Muscat is the biggest city in the country of Oman, as well as its capital. The area popularly referred to as Muscat has three parts, properly speaking: first there is Muscat proper, where the major royal structures are located; then there is Mattrah, which holds what is perhaps the most famous souq in the country; and finally you have Ruwi, where the focus seems to be trade and commerce. All three make up indivisible parts of this governorate as it is now, though, and while the area they cover is large, it is still considered regular practice to treat all three as one tourist region in Oman.
There is a great deal that this region can offer to the traveller. Its location along the coast provides kilometres of sandy beaches like the ones around Qurum, and its long history of occupation means that there are quite a number of historic buildings that may of interest to the tourist. Examples of the latter would include the famous Al Jalali and Al Mirani Forts, the so-called twin forts of the capital that overlook the bay and protect the city from seafaring threats. There are more fortresses inland, such as the Nakhal Fort near Jebel Akhdar.
Omanis celebrate their history, so it is no surprise that there are so many museums in this area. Some of the most interesting museums in the country can be found here, including the Armed Forces Museum in Fort Al Falaj House, Bait Al Barandah Museum, Bait Al Zubair Museum, Muscat Gate Museum, National Museum, and the Omani Museum. Muttrah souq, one of the most famous souqs in the country, is practically a repository of historic detail itself, given that it has retained most of its original shape and architecture over the decades.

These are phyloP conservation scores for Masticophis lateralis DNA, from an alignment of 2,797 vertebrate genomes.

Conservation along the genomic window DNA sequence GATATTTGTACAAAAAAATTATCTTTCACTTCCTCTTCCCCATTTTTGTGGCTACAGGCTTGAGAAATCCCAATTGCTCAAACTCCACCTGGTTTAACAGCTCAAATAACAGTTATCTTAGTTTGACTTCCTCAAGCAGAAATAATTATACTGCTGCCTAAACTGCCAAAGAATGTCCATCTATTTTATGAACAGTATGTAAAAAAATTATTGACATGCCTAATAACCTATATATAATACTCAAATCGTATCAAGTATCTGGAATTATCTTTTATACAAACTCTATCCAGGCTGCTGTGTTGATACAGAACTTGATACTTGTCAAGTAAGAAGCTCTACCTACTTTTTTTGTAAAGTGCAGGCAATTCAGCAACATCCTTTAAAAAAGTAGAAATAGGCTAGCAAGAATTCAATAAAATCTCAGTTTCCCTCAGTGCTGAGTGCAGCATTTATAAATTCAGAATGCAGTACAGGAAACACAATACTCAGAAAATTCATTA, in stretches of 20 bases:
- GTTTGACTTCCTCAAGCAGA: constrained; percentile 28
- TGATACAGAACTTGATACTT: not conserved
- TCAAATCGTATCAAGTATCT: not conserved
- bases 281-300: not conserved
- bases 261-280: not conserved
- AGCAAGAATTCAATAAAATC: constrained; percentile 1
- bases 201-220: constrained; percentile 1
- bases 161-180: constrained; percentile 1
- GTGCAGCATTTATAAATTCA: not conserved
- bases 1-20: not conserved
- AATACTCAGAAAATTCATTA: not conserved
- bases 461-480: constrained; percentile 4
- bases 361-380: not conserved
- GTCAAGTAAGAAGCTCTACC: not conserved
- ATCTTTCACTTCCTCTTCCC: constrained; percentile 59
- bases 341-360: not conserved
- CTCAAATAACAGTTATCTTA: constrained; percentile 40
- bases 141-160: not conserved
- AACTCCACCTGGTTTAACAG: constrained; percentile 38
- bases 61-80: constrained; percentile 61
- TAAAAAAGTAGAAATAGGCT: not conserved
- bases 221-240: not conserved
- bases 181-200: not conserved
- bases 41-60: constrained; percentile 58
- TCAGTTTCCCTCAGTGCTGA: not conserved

There are places for those seeking a contemporary haunt with a laid-back atmosphere, including the Corniche of Muttrah, which is full of lookouts commanding views of the fine beaches and inexpensive places to pick up food while going on a promenade. There are places for the religiously curious, including the imposing Sultan Qaboos Grand Mosque, one of the biggest mosques in the world and also the place where one may find the second-largest hand-woven Persian carpet on the globe. There are parks like Qurum National Park, which has a manmade waterfall and amusement park; Riyam Park; and the rather unbelievable Wadi Shab to the southeast.
If you do decide to head to Muscat, you can rest assured of being able to find practically everything you want being supplied in it. Whether you are seeking to brush up against the grandeur of royalty in Alam Palace or looking to indulge in some elevated theatre at the Royal Opera House Muscat, the capital of Oman shall surely be able to see to your needs. It is easy to get here too: many major airlines have regularly flights to it and even domestic travel is easy because airports like the ones in Salalah have flights heading to Muscat.